Many students dread in-class presentations. After all, public speaking is Americans’ number-one phobia, and when you’re a student in middle school or high school, it’s reasonable to be wary of speaking in front of a judgmental crowd.
But now, as Taylor Lorenz writes in an article for The Atlantic, a growing number of students are pushing back against the idea that they need to do presentations at all. They argue that public speaking places an unreasonable burden on students with anxiety, and that teachers should offer alternative assignments.
Here’s the thing: Science tells us that’s a bad idea.
In her piece, Lorenz quotes several students who argue that kids with serious anxiety disorders shouldn’t be forced into situations that worsen their conditions. Or, as one student put it, “School isn’t something a student should fear.”
And yet the most basic tenets of psychology tell us that the idea of helping people with anxiety disorders avoid the things they fear is misguided–and actually harms them in the long run. According to the American Psychological Association, “When people are fearful of something, they tend to avoid the feared objects, activities or situations. Although this avoidance might help reduce feelings of fear in the short term, over the long term it can make the fear become even worse.”
By contrast, a proven way to treat anxiety disorders lies in the process known as exposure therapy, developed by Russian Nobel Prize Winner Ivan Pavlov. The most effective form of exposure therapy is known as “in vivo exposure“: Directly facing a feared object, situation, or activity in real life. For example, someone with a fear of flying will keep trying to get on planes. Over time, the person’s anxiety tends to get better; their brain slowly rewires so that it begins to disassociate that activity from fear, in a process known as “habituation.”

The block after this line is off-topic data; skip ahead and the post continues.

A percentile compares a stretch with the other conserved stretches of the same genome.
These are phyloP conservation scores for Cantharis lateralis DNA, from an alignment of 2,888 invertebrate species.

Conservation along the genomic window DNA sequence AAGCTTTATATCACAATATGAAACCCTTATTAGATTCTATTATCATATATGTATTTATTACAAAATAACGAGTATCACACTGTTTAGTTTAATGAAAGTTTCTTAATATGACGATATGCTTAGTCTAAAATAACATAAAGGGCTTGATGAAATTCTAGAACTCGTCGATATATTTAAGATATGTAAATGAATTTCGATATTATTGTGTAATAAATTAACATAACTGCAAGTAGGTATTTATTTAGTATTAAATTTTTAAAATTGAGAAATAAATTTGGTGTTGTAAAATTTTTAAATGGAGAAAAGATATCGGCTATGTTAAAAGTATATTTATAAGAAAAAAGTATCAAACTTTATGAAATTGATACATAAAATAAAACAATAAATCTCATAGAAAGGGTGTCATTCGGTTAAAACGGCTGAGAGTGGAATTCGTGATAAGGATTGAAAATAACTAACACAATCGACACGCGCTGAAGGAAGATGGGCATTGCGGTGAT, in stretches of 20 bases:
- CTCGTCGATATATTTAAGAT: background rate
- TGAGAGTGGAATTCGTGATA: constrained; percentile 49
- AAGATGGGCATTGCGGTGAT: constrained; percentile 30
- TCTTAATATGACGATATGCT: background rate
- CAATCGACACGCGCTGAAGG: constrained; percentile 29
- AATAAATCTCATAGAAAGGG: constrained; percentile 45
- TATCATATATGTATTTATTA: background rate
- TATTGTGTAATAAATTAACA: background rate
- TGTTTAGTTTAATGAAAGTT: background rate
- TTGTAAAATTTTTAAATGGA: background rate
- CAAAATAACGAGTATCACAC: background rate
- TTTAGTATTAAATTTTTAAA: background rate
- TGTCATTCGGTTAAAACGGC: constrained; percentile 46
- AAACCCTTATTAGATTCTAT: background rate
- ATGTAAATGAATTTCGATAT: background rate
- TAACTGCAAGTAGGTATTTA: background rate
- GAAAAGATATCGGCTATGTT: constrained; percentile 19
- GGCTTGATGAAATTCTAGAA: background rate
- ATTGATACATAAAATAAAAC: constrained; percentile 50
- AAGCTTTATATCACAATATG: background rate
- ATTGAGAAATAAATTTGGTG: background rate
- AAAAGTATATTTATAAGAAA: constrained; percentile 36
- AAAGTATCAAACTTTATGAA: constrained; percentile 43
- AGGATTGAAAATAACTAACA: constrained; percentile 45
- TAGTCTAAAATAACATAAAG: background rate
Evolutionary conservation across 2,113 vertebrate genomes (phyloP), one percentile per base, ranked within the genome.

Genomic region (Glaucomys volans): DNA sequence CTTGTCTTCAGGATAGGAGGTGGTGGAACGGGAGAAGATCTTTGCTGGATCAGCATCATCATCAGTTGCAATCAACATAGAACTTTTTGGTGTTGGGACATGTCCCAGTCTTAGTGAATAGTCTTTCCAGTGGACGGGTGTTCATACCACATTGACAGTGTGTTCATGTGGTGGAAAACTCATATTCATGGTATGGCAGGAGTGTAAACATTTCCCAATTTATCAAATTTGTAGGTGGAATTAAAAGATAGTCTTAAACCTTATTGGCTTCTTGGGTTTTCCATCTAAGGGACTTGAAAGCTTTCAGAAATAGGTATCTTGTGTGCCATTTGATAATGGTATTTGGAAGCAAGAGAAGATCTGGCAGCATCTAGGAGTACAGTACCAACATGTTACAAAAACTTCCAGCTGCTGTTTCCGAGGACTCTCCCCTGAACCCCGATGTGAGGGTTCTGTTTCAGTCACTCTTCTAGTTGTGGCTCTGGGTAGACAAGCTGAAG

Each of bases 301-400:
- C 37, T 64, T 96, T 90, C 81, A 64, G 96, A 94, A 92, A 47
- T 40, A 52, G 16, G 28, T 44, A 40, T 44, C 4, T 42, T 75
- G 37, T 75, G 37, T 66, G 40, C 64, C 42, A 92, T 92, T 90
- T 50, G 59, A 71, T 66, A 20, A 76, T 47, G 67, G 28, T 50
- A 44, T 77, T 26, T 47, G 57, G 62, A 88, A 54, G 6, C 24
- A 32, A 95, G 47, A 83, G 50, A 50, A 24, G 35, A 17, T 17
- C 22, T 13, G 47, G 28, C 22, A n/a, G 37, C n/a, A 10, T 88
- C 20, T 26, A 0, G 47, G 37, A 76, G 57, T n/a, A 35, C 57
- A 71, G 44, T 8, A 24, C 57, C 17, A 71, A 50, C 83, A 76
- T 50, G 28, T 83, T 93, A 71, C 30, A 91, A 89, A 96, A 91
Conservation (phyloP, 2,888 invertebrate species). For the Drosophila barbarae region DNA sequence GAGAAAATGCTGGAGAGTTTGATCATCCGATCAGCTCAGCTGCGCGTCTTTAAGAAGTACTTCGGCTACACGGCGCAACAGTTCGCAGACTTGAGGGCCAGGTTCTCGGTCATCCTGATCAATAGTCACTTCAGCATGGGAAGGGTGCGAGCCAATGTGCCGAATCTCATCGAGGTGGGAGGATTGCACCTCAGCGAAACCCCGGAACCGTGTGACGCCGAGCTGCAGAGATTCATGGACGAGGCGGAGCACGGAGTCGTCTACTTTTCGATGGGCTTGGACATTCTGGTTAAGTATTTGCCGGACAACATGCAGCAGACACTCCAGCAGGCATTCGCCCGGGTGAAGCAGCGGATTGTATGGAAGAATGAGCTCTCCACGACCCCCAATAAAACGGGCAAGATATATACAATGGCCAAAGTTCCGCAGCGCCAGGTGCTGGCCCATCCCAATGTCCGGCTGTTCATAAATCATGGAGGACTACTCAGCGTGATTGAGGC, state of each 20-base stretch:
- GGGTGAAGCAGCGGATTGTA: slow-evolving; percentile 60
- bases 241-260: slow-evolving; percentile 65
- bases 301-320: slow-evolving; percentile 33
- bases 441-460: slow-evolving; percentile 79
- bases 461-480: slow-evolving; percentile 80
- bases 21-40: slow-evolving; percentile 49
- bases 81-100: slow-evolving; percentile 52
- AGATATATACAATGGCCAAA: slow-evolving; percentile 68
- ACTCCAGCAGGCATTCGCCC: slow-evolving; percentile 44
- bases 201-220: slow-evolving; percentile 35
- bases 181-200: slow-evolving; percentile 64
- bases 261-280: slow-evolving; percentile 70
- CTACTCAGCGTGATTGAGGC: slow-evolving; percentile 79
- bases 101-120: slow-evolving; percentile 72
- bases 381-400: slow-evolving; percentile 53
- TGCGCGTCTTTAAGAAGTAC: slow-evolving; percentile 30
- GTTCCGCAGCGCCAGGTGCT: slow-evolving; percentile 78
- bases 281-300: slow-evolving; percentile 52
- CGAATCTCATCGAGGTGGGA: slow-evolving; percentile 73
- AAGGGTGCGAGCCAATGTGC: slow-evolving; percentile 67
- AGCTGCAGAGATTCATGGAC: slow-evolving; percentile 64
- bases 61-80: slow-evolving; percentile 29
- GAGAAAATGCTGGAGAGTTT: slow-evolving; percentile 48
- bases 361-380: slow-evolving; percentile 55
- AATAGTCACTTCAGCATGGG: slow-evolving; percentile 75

But that can only happen if the person is forced to confront their fear. If everyone around them enables their avoidance, their fear will only become more entrenched. Given that school is supposed to prepare young adults for the real world, it would be a shame for teachers to enable student’s avoidance of an activity that will teach them an invaluable life skill. After all, presenting in front of a class teaches young adults how to communicate their ideas clearly and concisely–skills that are extremely sought-after in the workplace.
In her piece, Lorenz quotes a 14-year-old student named Ula, who says that “Nobody should be forced to do something that makes them uncomfortable.” But the best available science tells us that, if they want to be successful in life, maybe they should.